The partnership agreement could further state that the limited partnership shall have the right to buy out the general partner for his share of the partnership and appoint a new general partner to replace her (the “you” in this example is the husband; we are making the wife general partner because we assume that husband's risk of getting sued is higher; if the opposite were true, then we would arrange the partnership accordingly).
Let's say that you are sued and a creditor obtains a $50,000 judgment against your name. The creditor can attach your limited partnership interest but only to the extent of your income as a limited partner (called a “charging order”). The creditor who attaches a limited partnership interest cannot participate in the management of the partnership, and thus cannot force the general partner, your spouse, to distribute income. As general partner, your spouse stops paying the limited partners' distributions, because in her discretion the limited partnership would be better served to reinvest the capital.
One year later, the creditor still has a $50,000 unsatisfied judgment. Just to top it off, the partnership sends the creditor a form “K-1” for the creditor's share of your “phantom” income (In our example, the partnership assets are worth $300,000. At a 10% annual return, your share of income would be approximately $30,000 – the creditor would have to pay income taxes in the ballpark of $10,000! If the creditor does not pay the tax due on your undistributed share of income, the IRS may come after the creditor!). You will be in a strong position to force your creditor to settle his claim for a fraction of its value.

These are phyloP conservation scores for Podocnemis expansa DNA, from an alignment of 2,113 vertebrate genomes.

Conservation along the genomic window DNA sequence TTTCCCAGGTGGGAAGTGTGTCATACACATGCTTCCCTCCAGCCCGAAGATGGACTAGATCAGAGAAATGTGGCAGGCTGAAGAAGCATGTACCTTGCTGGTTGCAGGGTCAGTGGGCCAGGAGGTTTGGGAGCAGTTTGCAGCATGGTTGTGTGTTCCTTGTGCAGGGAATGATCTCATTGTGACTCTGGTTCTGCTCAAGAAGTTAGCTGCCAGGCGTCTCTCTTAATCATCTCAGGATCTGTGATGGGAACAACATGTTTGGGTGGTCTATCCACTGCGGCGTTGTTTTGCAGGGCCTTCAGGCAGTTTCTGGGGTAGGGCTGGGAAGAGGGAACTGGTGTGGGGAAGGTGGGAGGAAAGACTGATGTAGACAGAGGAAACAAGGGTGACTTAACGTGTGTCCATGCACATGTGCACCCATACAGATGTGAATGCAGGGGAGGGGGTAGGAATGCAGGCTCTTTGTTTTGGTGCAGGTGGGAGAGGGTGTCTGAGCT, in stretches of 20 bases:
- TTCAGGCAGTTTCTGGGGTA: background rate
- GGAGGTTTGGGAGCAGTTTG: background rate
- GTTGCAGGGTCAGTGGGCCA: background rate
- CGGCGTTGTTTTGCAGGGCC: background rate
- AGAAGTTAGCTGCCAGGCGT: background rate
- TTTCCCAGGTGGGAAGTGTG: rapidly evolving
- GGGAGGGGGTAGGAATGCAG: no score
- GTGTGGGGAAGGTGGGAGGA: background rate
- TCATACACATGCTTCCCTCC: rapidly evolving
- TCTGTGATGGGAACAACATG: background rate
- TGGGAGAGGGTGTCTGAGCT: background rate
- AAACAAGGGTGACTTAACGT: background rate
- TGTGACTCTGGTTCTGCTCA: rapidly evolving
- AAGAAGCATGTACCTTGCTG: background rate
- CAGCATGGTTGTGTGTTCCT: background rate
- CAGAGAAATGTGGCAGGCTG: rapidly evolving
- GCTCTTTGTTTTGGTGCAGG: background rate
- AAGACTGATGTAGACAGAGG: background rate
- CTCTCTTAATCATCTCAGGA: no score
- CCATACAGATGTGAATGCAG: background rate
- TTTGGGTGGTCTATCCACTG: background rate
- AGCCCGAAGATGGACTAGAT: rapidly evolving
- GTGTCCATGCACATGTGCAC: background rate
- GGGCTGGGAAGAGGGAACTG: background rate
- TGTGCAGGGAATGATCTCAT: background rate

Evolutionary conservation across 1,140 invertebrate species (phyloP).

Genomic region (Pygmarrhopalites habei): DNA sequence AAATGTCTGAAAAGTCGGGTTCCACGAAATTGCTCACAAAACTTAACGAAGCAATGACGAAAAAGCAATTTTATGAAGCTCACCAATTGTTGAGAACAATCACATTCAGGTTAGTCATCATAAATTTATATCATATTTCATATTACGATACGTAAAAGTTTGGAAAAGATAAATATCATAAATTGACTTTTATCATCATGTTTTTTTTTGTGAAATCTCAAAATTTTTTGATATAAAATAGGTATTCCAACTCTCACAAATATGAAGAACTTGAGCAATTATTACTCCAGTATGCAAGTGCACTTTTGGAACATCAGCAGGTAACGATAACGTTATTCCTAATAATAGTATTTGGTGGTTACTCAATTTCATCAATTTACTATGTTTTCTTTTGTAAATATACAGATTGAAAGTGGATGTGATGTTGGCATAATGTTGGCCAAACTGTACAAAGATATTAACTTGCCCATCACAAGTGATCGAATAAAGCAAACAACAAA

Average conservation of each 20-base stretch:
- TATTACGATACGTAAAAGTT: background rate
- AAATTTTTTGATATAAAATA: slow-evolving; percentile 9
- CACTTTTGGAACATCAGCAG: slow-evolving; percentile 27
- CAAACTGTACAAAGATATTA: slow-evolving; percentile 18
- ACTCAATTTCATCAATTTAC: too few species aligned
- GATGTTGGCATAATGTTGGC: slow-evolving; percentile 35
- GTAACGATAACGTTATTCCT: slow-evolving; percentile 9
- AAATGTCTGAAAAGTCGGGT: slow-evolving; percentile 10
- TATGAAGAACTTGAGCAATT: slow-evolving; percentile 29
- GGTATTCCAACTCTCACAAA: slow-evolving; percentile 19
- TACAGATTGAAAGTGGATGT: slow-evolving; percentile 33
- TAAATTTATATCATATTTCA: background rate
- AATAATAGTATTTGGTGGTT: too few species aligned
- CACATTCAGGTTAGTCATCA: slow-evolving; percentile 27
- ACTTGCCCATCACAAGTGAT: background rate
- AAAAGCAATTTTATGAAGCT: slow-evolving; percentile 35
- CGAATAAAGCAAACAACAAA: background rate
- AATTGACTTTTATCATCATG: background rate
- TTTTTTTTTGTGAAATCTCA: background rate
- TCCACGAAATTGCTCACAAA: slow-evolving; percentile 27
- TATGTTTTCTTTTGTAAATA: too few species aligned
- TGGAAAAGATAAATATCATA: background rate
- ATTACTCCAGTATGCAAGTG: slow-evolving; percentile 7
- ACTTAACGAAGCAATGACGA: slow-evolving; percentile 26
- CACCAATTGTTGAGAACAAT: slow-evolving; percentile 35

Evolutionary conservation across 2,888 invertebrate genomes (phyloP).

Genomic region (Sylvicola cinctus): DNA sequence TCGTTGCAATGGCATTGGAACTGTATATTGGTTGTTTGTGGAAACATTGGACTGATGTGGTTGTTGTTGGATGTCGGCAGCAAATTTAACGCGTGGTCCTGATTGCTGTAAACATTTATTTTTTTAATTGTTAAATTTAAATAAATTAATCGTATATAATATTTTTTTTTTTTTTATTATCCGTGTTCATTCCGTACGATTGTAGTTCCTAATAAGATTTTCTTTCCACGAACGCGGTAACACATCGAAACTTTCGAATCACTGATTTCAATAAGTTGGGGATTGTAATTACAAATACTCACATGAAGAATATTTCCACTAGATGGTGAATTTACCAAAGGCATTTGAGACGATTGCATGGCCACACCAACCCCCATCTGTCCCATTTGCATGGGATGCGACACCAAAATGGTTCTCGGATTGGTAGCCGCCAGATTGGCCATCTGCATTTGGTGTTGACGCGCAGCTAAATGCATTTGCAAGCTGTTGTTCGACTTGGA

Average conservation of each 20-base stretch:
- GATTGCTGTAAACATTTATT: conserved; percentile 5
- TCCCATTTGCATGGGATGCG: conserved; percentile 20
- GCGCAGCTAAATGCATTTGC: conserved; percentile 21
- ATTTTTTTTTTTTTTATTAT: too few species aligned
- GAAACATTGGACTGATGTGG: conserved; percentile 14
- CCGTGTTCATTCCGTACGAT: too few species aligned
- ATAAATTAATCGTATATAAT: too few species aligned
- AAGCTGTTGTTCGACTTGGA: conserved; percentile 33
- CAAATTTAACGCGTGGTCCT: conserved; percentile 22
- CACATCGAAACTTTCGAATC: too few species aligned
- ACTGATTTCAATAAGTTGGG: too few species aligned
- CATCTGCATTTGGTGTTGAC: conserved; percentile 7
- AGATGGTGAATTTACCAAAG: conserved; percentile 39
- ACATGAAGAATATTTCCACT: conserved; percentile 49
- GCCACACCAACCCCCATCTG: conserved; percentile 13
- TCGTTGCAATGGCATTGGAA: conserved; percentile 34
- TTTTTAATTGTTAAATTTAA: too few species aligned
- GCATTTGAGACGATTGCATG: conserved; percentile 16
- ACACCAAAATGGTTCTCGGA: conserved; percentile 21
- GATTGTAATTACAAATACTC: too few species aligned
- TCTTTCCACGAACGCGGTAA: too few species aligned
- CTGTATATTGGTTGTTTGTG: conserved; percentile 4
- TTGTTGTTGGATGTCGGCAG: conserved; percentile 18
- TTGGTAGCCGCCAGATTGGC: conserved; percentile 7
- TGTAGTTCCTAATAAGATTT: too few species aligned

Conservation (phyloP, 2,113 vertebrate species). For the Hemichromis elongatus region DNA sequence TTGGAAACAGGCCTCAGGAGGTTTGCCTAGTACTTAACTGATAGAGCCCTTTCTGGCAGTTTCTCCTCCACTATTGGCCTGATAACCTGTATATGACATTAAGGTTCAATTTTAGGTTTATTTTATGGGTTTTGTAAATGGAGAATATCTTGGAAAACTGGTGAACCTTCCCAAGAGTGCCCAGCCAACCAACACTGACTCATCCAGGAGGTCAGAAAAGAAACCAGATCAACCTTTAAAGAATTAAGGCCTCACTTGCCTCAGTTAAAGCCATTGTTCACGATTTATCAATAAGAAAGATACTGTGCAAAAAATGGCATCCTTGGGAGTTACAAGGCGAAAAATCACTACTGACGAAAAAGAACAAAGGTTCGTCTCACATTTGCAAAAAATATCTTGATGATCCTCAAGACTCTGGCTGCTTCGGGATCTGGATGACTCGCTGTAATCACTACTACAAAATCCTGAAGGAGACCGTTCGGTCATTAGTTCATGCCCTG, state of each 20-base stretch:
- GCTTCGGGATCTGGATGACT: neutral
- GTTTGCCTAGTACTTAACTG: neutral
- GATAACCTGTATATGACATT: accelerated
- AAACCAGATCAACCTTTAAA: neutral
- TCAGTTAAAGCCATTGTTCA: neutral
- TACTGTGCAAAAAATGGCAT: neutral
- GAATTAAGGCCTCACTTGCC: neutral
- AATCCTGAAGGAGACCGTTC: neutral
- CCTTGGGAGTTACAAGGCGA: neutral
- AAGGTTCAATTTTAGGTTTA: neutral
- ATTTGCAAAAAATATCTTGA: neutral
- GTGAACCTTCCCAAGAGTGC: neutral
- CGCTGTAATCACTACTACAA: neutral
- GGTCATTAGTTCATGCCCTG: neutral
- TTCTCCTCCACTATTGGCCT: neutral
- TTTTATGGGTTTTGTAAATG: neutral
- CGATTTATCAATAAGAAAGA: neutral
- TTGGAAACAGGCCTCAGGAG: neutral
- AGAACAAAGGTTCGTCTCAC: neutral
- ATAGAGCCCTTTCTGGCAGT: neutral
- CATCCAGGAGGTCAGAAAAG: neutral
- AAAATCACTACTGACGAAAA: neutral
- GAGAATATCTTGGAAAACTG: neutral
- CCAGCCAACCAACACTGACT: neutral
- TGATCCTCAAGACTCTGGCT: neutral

Let's say a creditor sues your spouse and tries to attack your spouse's general partnership interest. At that point, the partnership exercises its power under the partnership agreement to buy out her general partnership interest in the amount of $2,000 or 2%. The partnership then finds a new general partner. With proper planning, this may not be considered a “fraudulent” conveyance because the general partner received full compensation for her partnership share.
As you can see, the limited partnership is one of the few entities which affords control over your money, yet still provides you with asset protection.
“Family” LLC's – To Good to be True?
Another similar tool for protecting your wealth is the LLC or “Limited Liability Company.” An LLC is like a cross between a corporation and a limited partnership. All of its partners (called “members”) have limited liability and all of its members can participate in the management of the LLC without suffering any liability.
Any assets you hold in an LLC are protected from creditors in the same way your assets are protecting in a limited partnership (i.e., the creditor's remedy is limited to a “charging order”). In addition, since all members are shielded from liability, an LLC may be an excellent device for holding investment real estate – the members are protected from tenant lawsuits and the equity of the members is protected from other creditors.